Harries, Gareth; Wilkinson, David; Price, Liz; Fairclough, Ruth; Thelwall, Mike (Sage, 2004)
      Hyperlinks between academic web sites, like citations, can potentially be used to map disciplinary structures and identify evidence of connections between disciplines. In this paper we classified a sample of links originating in three different disciplines: maths, physics and sociology. Links within a discipline were found to be different in character to links between pages in different disciplines. There were also disciplinary differences in both types of link. As a consequence, we argue that interpretations of web science maps covering multiple disciplines will need to be sensitive to the contexts of the links mapped.
    • Identification of multiword expressions: A fresh look at modelling and evaluation

      Taslimipoor, Shiva; Rohanian, Omid; Mitkov, Ruslan; Fazly, Afsaneh; Markantonatou, Stella; Ramisch, Carlos; Savary, Agata; Vincze, Veronika (Language Science Press, 2018-10-25)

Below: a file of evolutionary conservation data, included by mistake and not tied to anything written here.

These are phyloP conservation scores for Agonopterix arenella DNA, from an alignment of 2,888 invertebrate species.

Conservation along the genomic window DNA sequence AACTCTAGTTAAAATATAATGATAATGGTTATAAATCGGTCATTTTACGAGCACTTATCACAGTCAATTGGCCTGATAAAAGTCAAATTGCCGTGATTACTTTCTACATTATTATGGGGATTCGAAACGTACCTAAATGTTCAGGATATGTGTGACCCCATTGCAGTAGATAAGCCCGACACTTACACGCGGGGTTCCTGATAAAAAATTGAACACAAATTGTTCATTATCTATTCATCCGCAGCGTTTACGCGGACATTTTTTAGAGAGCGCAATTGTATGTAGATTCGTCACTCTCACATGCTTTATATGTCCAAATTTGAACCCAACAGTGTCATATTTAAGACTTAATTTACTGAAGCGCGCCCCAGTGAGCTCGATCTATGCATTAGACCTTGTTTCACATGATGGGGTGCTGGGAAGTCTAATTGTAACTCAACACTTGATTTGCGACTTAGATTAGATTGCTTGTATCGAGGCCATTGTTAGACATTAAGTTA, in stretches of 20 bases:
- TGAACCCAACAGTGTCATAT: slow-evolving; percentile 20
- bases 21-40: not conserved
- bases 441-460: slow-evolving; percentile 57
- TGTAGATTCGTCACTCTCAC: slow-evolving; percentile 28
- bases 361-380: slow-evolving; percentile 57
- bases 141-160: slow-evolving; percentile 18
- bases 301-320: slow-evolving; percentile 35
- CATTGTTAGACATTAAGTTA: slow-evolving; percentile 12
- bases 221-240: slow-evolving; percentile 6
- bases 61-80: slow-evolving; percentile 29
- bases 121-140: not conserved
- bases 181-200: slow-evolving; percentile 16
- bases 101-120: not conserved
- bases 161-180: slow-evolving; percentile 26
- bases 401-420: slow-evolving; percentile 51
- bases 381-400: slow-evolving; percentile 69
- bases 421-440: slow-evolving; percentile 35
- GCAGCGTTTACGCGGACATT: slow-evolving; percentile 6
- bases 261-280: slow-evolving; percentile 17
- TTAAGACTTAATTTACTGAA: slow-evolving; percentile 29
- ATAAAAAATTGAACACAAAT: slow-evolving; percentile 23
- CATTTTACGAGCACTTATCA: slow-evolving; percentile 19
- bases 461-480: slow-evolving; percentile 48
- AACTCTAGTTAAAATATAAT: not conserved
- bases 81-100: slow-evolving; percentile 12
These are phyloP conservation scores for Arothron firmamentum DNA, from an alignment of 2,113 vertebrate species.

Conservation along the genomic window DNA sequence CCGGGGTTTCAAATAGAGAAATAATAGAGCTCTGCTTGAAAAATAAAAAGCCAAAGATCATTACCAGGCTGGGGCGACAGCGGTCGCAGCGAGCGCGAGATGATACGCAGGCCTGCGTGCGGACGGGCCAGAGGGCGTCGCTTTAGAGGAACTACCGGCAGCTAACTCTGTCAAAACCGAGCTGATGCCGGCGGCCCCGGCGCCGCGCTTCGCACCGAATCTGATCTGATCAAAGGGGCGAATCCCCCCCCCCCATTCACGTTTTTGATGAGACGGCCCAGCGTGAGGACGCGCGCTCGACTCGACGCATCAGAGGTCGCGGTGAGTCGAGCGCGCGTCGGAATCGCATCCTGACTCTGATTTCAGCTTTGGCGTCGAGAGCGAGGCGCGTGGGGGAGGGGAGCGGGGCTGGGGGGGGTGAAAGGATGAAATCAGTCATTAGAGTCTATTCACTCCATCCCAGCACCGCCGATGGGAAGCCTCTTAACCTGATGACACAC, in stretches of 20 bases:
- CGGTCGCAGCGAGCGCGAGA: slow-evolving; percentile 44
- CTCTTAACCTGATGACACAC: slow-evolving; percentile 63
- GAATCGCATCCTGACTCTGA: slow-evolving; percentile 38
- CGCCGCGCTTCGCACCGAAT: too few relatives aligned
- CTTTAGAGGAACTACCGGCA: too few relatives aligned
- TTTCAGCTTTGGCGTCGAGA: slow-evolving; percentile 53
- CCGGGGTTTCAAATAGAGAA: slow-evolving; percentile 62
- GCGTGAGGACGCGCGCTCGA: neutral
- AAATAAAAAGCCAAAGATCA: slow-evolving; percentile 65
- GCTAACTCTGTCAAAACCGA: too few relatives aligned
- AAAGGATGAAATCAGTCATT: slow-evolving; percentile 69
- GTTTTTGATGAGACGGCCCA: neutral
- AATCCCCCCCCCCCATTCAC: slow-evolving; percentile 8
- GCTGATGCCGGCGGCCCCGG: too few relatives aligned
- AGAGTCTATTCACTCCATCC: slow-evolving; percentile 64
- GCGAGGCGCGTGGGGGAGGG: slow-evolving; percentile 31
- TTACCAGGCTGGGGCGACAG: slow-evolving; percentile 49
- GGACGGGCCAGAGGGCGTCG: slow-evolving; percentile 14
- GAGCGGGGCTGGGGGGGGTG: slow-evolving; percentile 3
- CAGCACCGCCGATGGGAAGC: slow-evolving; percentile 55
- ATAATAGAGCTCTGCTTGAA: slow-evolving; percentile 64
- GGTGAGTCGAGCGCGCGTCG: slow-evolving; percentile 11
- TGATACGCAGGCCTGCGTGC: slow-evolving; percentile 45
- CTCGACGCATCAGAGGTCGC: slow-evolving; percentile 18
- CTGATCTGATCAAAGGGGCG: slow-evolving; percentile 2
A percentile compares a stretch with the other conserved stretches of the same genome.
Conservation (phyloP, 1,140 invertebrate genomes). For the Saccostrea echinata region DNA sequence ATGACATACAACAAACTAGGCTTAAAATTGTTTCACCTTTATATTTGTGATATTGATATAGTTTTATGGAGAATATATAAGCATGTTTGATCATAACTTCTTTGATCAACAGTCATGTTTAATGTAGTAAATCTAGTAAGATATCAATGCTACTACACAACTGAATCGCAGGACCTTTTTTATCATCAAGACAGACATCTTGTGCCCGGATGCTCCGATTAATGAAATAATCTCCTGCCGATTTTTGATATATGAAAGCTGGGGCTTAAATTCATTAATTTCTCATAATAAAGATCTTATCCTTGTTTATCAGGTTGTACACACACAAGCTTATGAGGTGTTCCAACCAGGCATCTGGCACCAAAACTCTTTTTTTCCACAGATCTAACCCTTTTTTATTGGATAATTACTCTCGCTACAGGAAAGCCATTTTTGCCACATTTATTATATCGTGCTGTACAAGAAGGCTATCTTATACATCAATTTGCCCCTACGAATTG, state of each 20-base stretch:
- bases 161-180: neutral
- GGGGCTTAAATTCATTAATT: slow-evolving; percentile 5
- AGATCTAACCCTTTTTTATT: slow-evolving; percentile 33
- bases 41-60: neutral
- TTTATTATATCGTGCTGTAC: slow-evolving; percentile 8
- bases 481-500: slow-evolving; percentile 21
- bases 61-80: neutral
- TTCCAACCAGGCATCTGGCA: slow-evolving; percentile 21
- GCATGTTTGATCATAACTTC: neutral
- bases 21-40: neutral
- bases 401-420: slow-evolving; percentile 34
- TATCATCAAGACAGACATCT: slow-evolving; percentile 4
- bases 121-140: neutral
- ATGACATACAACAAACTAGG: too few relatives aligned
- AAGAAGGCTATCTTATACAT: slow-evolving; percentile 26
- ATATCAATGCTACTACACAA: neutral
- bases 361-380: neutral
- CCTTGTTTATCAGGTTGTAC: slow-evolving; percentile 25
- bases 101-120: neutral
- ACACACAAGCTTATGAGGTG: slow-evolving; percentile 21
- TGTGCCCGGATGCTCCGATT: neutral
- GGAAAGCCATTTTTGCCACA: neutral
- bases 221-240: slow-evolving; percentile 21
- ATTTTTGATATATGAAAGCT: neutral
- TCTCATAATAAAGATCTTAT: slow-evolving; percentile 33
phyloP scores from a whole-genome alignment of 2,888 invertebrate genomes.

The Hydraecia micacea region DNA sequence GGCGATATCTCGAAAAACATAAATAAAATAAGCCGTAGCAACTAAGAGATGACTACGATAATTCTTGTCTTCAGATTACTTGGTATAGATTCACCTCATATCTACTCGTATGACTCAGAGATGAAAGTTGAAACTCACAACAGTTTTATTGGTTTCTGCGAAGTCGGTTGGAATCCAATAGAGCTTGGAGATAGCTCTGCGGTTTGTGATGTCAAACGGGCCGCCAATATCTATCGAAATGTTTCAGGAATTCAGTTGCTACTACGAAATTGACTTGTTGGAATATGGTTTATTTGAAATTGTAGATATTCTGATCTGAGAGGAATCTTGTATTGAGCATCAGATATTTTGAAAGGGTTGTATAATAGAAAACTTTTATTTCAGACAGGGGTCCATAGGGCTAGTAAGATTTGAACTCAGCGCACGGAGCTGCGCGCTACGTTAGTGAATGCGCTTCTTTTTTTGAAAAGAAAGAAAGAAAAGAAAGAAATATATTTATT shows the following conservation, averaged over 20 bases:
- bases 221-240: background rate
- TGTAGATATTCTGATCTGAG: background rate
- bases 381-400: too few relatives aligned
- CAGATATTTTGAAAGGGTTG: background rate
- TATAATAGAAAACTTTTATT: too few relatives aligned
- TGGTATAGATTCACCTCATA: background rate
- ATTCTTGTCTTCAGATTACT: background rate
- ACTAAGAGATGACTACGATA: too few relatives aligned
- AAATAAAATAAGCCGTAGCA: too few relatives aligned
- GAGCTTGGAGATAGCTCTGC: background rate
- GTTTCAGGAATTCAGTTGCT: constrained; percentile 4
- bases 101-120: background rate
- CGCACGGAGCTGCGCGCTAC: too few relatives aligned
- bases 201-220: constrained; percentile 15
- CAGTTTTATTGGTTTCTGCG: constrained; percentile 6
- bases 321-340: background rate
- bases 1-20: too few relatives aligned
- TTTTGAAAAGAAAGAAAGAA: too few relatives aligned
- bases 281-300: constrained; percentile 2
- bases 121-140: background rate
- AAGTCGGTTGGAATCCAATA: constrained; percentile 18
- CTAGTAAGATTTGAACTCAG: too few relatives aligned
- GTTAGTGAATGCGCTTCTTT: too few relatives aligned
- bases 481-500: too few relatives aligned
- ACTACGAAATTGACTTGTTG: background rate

• Identification of translationese: a machine learning approach

      Ilisei, Iustina; Inkpen, Diana; Corpas Pastor, Gloria; Mitkov, Ruslan; Gelbukh, A (Springer, 2010)
      This paper presents a machine learning approach to the study of translationese. The goal is to train a computer system to distinguish between translated and non-translated text, in order to determine the characteristic features that influence the classifiers. Several algorithms reach up to 97.62% success rate on a technical dataset. Moreover, the SVM classifier consistently reports a statistically significant improved accuracy when the learning system benefits from the addition of simplification features to the basic translational classifier system. Therefore, these findings may be considered an argument for the existence of the Simplification Universal.